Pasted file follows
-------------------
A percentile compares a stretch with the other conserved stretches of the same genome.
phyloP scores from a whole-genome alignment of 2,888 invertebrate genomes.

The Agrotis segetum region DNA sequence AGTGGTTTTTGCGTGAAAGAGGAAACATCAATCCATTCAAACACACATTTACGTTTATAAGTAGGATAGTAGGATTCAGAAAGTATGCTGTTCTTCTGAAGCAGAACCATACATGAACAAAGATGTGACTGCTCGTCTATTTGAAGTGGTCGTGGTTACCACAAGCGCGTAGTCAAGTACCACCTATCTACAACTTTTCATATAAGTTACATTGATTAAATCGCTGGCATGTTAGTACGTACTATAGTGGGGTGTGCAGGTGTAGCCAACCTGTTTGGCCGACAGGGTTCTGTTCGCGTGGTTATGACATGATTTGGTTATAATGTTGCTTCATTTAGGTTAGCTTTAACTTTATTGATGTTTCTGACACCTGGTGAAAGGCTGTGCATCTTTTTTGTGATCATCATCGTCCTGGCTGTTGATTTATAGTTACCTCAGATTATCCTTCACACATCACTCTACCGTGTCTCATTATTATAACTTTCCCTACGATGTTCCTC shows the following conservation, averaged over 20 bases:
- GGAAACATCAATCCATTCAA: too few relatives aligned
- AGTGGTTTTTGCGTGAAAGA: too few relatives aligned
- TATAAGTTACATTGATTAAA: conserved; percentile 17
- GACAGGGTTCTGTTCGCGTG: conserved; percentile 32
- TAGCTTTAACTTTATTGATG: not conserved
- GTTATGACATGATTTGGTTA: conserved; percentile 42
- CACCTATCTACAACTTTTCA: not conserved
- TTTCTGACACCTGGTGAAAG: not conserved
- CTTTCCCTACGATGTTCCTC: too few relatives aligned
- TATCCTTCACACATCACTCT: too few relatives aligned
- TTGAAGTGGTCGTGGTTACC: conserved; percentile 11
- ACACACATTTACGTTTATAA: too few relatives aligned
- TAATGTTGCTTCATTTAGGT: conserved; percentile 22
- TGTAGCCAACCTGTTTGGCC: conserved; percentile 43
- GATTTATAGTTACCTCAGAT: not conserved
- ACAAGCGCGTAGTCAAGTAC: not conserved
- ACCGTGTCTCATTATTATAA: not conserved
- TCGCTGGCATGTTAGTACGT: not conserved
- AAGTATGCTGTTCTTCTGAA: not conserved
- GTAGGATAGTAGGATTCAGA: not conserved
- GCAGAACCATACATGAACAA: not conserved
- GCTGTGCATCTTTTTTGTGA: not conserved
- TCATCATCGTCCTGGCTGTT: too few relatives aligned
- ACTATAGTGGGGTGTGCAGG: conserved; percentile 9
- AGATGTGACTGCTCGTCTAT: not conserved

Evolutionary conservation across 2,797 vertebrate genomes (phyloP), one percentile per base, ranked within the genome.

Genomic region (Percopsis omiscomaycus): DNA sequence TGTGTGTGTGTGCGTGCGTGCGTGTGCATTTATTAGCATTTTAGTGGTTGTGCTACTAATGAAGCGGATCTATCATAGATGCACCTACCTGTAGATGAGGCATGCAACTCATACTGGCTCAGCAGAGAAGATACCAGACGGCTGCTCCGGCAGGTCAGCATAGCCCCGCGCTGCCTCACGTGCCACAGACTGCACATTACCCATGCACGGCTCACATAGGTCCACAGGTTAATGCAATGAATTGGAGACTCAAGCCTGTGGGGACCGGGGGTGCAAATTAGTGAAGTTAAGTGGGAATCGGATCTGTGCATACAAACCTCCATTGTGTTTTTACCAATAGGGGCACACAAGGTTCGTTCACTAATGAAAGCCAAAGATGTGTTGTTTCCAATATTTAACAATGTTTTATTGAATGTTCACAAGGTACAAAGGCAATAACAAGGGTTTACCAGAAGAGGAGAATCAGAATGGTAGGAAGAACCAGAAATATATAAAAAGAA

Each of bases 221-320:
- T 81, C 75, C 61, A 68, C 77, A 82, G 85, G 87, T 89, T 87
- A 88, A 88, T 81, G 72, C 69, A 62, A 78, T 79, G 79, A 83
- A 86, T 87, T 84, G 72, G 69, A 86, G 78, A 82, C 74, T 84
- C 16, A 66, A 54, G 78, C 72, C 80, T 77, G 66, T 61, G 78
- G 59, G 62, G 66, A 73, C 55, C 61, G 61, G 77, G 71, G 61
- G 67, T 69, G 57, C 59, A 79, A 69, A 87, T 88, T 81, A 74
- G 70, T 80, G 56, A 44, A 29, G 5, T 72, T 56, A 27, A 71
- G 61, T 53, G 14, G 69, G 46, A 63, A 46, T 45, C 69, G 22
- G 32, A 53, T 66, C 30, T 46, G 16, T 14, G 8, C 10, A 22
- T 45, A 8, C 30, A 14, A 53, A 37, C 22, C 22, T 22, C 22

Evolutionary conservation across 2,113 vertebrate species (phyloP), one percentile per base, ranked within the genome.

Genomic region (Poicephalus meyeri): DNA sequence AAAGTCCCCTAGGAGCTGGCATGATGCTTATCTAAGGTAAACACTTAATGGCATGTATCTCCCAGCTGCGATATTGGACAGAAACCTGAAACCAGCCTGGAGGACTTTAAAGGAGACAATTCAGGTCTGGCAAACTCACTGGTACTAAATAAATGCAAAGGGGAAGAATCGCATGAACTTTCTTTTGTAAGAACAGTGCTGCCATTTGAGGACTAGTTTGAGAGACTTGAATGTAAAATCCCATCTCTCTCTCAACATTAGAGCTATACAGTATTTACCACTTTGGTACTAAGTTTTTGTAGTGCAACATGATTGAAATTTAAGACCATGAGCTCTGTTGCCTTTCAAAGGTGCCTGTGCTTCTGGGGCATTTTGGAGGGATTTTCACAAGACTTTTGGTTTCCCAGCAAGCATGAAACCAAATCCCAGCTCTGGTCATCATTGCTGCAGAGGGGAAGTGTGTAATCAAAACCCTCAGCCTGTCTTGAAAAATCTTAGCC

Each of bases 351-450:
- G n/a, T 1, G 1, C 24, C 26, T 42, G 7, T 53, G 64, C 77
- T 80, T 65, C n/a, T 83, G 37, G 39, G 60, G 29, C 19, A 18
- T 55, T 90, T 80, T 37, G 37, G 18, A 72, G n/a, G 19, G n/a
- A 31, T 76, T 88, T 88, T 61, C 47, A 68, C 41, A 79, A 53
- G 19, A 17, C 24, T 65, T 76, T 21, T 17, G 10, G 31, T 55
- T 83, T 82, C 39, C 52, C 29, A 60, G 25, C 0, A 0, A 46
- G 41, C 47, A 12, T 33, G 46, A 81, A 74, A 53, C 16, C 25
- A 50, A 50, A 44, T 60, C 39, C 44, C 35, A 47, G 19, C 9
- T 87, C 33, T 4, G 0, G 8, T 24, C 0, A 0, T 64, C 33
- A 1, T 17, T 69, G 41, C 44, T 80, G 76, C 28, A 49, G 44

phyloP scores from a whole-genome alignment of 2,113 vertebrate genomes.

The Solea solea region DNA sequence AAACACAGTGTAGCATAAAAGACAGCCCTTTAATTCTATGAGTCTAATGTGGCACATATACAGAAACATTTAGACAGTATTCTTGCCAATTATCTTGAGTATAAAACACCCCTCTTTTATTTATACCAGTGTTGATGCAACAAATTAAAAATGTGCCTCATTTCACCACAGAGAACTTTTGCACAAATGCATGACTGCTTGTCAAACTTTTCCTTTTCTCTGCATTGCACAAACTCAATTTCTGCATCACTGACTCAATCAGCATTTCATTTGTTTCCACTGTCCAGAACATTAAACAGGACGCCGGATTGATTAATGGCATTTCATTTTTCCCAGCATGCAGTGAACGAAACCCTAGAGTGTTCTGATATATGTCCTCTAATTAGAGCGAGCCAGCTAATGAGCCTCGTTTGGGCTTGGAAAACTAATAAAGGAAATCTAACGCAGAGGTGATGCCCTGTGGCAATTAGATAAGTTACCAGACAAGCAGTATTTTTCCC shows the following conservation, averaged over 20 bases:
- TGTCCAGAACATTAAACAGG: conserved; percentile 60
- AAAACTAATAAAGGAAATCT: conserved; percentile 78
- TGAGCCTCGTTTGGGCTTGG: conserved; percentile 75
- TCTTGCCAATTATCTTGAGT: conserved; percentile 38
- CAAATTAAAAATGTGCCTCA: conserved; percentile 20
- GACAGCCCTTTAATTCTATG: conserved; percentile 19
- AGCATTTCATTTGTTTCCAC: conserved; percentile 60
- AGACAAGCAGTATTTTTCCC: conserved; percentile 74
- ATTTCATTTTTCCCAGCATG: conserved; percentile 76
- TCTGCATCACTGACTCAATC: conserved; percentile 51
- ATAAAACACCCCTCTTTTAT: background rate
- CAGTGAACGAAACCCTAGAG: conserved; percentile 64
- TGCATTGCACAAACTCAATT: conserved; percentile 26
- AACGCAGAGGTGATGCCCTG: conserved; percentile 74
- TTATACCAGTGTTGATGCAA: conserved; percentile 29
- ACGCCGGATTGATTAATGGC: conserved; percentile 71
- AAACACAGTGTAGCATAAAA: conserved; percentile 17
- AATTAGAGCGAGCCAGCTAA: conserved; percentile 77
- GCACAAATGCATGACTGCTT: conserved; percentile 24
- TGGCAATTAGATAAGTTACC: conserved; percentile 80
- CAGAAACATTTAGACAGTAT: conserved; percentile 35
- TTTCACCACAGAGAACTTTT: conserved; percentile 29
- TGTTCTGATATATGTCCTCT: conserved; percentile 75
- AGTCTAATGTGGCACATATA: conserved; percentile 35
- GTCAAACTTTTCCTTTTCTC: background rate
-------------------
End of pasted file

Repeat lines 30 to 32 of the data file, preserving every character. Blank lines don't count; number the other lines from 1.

Genomic region (Percopsis omiscomaycus): DNA sequence TGTGTGTGTGTGCGTGCGTGCGTGTGCATTTATTAGCATTTTAGTGGTTGTGCTACTAATGAAGCGGATCTATCATAGATGCACCTACCTGTAGATGAGGCATGCAACTCATACTGGCTCAGCAGAGAAGATACCAGACGGCTGCTCCGGCAGGTCAGCATAGCCCCGCGCTGCCTCACGTGCCACAGACTGCACATTACCCATGCACGGCTCACATAGGTCCACAGGTTAATGCAATGAATTGGAGACTCAAGCCTGTGGGGACCGGGGGTGCAAATTAGTGAAGTTAAGTGGGAATCGGATCTGTGCATACAAACCTCCATTGTGTTTTTACCAATAGGGGCACACAAGGTTCGTTCACTAATGAAAGCCAAAGATGTGTTGTTTCCAATATTTAACAATGTTTTATTGAATGTTCACAAGGTACAAAGGCAATAACAAGGGTTTACCAGAAGAGGAGAATCAGAATGGTAGGAAGAACCAGAAATATATAAAAAGAA

Each of bases 221-320:
- T 81, C 75, C 61, A 68, C 77, A 82, G 85, G 87, T 89, T 87